A website redesign can be a huge, complicated project, encompassing input from dozens of people, hours and hours of design and development work, hundreds of pages of content, and carefully planned implementation of a company’s business goals. One aspect of the project that is essential is Quality Assurance (QA) testing, since all of the hard work that everyone has put into the project will be for naught if the website isn’t functioning correctly.
However, while we have many methods for ensuring that the website functions correctly for users across as wide a variety of devices and browsers as possible, one thing that we want to make sure we don’t forget is the site’s content authors. Much of the effort of the design and development process goes into creating methods for authors to publish content to the website. If they are unable to do so, either because the site does not function correctly or because they do not understand how to use it, even the best-looking site will either become stagnant due to lack of updates or will be updated incorrectly, resulting in a poor user experience.
What Content Authors Need
For sites that are implementing a content management system (CMS) for the first time or upgrading to a new version of their platform, the experience of creating content is going to be new to the content authors, so we want to make sure they understand how to use the content creation tools we’ve built for them. When performing QA testing, we look at how they will create content and try to replicate the actions they take. We test to make sure everything works, including structured content, widgets, calls-to-action (CTAs), etc. and we make sure it is easy to understand how to use all of these tools.
Some of the things we look for include making sure the fields and labels in the editing interface are clear and indicative of what the content will look like when it is published to the site. For structured content, in which content editors can enter the content into different fields (such as Title, Date, Author, Article Body, etc.) which are then automatically formatted in a consistent manner, we want to make sure the fields are clearly labeled in a way that makes sense and ordered so that they match how they will appear on the published page.
Another way in which the QA phase can help content editors to understand how to use the site is by setting up sample content. These examples of how actual content will appear on the site can demonstrate what the different components of the editing interface do and how to create content that will match their company’s branding.
When setting up these examples, we try to use actual content from the company rather than plugging in generic text, since this will make more sense to the content authors. Ideally, we try to migrate a few pages (blogs, articles, landing pages, etc.) from the older version of the website, which will help them understand how everything is formatted. If we’re setting up a calendar page, we create several types of events with actual information (instead of calling them “Test Event #1,” “Test Event #2,” and so on) across a variety of date ranges to provide an idea of what the calendar will look like on the finished site.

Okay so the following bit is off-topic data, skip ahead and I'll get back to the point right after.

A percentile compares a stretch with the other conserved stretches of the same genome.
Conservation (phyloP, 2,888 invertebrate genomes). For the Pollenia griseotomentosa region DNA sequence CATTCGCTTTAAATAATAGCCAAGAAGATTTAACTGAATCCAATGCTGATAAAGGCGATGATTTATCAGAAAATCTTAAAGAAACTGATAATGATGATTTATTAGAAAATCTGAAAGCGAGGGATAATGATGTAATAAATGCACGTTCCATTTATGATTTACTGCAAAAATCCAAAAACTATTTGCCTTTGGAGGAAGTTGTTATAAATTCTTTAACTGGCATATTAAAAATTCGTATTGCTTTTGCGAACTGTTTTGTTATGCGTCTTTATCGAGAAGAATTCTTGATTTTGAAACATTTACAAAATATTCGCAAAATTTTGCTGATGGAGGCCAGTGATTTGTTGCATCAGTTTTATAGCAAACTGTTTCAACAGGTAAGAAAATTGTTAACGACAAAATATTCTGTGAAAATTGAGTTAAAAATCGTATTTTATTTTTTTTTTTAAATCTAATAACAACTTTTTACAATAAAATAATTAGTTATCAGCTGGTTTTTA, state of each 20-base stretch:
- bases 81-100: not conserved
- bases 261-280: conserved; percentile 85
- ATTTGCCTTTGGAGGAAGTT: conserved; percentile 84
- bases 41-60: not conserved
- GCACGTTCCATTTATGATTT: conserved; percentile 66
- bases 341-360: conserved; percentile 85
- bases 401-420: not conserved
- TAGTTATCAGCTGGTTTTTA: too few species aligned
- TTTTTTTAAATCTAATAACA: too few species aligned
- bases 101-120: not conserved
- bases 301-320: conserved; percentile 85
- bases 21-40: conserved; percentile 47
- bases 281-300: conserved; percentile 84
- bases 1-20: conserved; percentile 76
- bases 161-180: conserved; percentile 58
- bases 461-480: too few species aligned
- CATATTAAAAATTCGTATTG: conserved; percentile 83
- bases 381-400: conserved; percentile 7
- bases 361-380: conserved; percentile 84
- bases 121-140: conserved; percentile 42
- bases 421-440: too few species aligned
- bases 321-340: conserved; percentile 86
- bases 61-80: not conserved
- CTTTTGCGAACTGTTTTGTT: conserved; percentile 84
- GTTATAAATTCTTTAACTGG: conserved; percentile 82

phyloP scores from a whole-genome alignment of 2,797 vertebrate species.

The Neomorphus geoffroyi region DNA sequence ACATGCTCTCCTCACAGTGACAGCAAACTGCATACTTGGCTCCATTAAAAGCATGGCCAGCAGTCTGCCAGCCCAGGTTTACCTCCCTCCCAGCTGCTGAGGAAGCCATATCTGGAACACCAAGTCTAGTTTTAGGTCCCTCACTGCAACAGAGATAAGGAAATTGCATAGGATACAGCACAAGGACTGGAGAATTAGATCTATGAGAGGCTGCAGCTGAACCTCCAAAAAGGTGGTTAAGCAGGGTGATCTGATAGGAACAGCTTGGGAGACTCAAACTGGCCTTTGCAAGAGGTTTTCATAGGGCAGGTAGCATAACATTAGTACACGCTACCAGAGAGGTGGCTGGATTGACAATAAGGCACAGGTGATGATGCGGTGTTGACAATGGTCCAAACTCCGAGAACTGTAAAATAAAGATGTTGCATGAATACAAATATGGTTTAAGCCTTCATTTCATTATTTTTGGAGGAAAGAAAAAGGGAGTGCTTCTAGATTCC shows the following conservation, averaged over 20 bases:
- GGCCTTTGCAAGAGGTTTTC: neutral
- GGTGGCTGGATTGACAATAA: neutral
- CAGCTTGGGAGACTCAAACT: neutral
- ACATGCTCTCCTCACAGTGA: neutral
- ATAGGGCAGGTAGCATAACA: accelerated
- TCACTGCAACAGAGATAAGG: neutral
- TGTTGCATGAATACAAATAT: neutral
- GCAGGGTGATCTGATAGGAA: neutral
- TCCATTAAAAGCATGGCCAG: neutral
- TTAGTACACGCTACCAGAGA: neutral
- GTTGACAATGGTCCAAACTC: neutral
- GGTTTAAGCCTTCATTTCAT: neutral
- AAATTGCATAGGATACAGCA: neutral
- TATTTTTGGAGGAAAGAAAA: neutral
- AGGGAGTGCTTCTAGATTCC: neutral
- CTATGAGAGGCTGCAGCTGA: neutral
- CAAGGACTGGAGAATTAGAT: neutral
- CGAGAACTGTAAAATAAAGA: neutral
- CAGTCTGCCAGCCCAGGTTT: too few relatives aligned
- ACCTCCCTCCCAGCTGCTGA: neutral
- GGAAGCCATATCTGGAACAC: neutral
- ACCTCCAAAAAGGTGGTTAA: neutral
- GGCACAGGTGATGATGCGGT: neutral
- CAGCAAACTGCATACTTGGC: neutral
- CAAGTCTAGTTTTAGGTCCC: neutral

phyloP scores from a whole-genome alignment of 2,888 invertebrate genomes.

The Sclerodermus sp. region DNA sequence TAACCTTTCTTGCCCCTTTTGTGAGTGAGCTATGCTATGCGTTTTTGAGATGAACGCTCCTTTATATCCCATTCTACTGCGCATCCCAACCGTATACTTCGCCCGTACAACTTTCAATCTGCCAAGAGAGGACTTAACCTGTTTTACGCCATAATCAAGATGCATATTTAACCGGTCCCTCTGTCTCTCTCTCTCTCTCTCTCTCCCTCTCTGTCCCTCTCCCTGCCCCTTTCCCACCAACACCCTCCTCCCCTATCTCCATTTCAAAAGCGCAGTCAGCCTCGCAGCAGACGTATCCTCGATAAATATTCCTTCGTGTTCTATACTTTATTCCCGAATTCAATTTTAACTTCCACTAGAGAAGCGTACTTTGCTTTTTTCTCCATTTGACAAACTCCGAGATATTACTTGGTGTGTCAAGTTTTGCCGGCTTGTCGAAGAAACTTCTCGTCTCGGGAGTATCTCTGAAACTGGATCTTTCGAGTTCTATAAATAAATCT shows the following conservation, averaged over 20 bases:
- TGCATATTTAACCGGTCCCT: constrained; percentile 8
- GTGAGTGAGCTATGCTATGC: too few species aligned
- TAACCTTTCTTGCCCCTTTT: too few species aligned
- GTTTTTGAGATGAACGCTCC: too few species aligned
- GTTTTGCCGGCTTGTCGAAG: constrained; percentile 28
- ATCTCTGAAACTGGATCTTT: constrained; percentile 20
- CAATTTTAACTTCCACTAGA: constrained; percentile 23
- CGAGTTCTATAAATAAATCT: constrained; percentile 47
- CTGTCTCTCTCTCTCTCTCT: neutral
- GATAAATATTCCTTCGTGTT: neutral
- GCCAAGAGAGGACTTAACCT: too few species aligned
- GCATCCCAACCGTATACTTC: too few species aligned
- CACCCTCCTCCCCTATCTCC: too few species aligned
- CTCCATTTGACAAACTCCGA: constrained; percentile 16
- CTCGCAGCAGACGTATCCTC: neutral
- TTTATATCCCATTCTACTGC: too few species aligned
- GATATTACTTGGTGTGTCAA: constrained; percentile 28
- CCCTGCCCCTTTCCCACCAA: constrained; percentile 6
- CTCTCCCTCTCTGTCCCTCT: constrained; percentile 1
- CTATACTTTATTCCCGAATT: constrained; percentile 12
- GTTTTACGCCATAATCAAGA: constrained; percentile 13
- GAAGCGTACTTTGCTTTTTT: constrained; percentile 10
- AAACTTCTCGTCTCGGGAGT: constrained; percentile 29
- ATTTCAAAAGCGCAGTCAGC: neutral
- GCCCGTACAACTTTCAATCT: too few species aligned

While we’re creating these examples, we want to make sure any of this test content matches the design comps (hi-fi prototypes) that the design team has created. This will ensure that the site maintains the branding and style that was created during the redesign, and it will help the content authors to follow these style guidelines as they create content in the future.
Getting Ready for User Acceptance Testing (UAT)
Once QA has been completed, the site’s users will perform UAT to make sure everything functions like they expect it to. Keeping the content author in mind during QA testing and setting up example content can help UAT go smoothly, but we like to go a step further and try to prepare for any future issues they might have. Looking at the content on their existing website helps us understand what they will want to do when migrating this content to the new site.
During UAT, the site owners will often check to make sure the basic functionality they want to use exists, but they might not be able to test everything they plan to do in the future. If we can try to meet their needs for content creation as they continue to work with their new site, it will not only give them the tools they need, it will save the development team future work trying to resolve any issues the content authors might find later on.
We also emphasize the importance of training for the site’s users, making sure everyone who will be creating content understands how to use the tools that have been provided for them. Considering how the content authors will be using these tools helps us prepare for any questions they might have during this training and make sure we can give them the knowledge they need to use their new site to its fullest.
Understanding the User’s Perspective
As the final step of the website redesign process before the new website is presented to the customer, QA not only provides us with the assurance that everything is working correctly, it gives us a chance to make sure the site’s users (on both the front end and the back end) understand how to use it effectively. We always strive to provide our customers with the tools they need to meet their business goals, and looking at things from their perspective helps us do so.
Do you have any questions about our QA methods or how to prepare for UAT and user training? Do you want to know more about our website design and development processes? Please contact us to speak to a Solutions Engineer, or leave any other questions you might have in the comments below.